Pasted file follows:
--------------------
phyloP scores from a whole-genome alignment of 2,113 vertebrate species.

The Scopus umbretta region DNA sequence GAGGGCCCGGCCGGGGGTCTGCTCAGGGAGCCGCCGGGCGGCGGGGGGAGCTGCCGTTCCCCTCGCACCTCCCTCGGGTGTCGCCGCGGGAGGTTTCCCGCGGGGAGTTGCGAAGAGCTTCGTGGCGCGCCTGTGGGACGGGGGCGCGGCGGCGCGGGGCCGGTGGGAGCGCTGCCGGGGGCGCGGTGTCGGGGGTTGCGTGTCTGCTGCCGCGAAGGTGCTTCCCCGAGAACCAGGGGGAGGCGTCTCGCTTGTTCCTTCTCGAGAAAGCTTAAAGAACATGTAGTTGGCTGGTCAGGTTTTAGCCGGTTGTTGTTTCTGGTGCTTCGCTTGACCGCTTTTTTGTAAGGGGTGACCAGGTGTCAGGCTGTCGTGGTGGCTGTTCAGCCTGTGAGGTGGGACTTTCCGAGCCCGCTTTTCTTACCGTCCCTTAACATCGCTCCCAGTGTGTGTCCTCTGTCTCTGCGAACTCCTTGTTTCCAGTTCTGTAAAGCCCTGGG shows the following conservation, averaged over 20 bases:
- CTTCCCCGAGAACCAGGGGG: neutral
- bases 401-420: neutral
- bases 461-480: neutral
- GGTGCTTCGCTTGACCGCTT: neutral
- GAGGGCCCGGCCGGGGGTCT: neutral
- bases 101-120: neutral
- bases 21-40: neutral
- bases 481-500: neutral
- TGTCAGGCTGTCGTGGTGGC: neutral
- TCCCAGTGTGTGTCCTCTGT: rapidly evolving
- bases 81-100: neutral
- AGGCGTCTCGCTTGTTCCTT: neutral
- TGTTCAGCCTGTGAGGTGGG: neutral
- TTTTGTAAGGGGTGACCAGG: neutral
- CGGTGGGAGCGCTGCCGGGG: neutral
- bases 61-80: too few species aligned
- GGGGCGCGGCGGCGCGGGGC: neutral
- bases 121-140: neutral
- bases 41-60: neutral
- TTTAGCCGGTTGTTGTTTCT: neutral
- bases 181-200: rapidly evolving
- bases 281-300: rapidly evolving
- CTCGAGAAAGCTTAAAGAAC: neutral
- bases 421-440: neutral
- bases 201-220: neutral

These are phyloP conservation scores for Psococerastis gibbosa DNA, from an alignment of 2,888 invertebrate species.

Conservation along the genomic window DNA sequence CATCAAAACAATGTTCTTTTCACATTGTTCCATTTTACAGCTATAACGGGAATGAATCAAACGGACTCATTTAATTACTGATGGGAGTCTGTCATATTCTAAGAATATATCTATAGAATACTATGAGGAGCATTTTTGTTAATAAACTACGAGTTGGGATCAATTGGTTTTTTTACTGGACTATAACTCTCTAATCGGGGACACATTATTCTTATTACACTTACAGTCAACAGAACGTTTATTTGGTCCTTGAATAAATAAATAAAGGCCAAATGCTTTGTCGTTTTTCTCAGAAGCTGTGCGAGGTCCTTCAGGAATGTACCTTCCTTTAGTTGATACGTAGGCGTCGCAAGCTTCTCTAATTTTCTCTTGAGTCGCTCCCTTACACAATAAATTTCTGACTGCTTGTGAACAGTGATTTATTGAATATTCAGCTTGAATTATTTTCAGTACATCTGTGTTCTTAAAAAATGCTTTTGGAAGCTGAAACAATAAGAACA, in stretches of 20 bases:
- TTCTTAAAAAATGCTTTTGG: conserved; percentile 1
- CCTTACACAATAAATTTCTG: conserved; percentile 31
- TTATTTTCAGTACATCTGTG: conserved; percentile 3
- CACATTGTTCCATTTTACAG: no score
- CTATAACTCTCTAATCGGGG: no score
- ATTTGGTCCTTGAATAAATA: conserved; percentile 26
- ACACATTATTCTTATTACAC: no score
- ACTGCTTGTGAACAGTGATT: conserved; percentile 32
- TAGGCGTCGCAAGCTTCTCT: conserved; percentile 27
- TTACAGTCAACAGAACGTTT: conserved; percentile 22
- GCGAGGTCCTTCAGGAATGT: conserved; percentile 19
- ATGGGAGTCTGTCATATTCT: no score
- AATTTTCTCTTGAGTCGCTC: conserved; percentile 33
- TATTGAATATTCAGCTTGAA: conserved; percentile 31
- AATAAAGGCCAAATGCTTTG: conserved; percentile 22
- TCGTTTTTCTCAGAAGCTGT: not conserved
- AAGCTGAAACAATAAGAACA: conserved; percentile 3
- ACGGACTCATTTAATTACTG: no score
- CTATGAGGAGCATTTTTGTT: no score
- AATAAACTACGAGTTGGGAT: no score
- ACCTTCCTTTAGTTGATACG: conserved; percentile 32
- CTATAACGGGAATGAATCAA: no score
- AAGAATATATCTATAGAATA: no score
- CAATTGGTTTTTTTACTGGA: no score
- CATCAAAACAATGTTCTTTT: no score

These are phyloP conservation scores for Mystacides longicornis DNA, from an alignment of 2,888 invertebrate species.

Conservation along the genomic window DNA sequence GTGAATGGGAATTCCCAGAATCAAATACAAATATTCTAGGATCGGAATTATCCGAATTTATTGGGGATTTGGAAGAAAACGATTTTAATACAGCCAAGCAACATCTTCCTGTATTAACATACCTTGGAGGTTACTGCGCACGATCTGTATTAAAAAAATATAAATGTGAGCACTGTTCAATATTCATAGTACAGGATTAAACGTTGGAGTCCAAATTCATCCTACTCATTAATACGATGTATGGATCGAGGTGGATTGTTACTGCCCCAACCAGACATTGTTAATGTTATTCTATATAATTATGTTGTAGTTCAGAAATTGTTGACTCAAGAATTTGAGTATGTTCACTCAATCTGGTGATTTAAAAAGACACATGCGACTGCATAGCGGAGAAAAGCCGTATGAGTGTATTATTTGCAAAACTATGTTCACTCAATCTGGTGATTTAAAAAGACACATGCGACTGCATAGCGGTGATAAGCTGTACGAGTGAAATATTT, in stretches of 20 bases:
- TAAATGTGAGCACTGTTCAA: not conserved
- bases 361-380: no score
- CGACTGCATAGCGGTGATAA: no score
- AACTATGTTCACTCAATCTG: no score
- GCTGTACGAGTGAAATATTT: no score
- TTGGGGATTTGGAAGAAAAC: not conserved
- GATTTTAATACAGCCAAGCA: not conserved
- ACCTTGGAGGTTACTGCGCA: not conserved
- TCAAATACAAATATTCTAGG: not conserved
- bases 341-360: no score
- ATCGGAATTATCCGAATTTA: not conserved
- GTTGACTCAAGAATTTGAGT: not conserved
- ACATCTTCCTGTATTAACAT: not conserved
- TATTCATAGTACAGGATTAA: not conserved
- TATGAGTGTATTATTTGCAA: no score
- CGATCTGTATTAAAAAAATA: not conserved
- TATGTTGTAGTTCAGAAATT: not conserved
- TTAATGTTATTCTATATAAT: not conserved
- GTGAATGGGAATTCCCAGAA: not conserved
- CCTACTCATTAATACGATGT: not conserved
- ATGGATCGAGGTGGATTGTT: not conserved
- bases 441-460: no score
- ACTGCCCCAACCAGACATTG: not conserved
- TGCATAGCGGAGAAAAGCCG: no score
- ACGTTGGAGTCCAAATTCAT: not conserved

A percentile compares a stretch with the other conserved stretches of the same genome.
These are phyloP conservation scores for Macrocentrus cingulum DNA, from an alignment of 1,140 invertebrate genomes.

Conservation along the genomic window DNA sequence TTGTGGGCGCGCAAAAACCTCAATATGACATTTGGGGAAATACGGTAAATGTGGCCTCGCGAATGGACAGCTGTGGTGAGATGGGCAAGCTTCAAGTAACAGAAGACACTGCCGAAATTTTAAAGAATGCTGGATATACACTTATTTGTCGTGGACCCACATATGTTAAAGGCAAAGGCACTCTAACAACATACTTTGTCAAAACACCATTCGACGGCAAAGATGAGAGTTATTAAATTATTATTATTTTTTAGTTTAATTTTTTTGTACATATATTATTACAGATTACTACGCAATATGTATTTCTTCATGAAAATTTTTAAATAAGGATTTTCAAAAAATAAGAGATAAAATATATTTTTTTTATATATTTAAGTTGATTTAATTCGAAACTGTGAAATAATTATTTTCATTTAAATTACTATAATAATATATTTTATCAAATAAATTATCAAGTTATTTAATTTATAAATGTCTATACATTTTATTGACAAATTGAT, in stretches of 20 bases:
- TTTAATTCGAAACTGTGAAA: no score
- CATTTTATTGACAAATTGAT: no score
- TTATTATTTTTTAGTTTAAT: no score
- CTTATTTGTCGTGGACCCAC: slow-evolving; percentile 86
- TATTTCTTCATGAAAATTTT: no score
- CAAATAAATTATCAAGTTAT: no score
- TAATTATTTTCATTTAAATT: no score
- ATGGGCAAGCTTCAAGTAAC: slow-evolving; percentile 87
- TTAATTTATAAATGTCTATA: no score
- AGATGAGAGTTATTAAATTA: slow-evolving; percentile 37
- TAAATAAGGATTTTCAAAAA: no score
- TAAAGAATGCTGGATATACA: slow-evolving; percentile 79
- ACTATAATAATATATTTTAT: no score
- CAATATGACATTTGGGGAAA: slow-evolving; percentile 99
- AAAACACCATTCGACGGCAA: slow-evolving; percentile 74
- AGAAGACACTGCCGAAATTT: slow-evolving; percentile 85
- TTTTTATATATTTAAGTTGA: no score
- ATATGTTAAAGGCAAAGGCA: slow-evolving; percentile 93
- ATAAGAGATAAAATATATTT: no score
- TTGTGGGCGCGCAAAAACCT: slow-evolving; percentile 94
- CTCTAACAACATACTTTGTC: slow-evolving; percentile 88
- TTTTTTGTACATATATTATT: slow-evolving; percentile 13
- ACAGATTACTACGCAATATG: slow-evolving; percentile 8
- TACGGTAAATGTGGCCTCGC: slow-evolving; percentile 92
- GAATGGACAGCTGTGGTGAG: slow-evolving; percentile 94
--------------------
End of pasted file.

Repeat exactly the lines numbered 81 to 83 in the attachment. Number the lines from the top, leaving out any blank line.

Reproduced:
- ACGTTGGAGTCCAAATTCAT: not conserved

A percentile compares a stretch with the other conserved stretches of the same genome.
These are phyloP conservation scores for Macrocentrus cingulum DNA, from an alignment of 1,140 invertebrate genomes.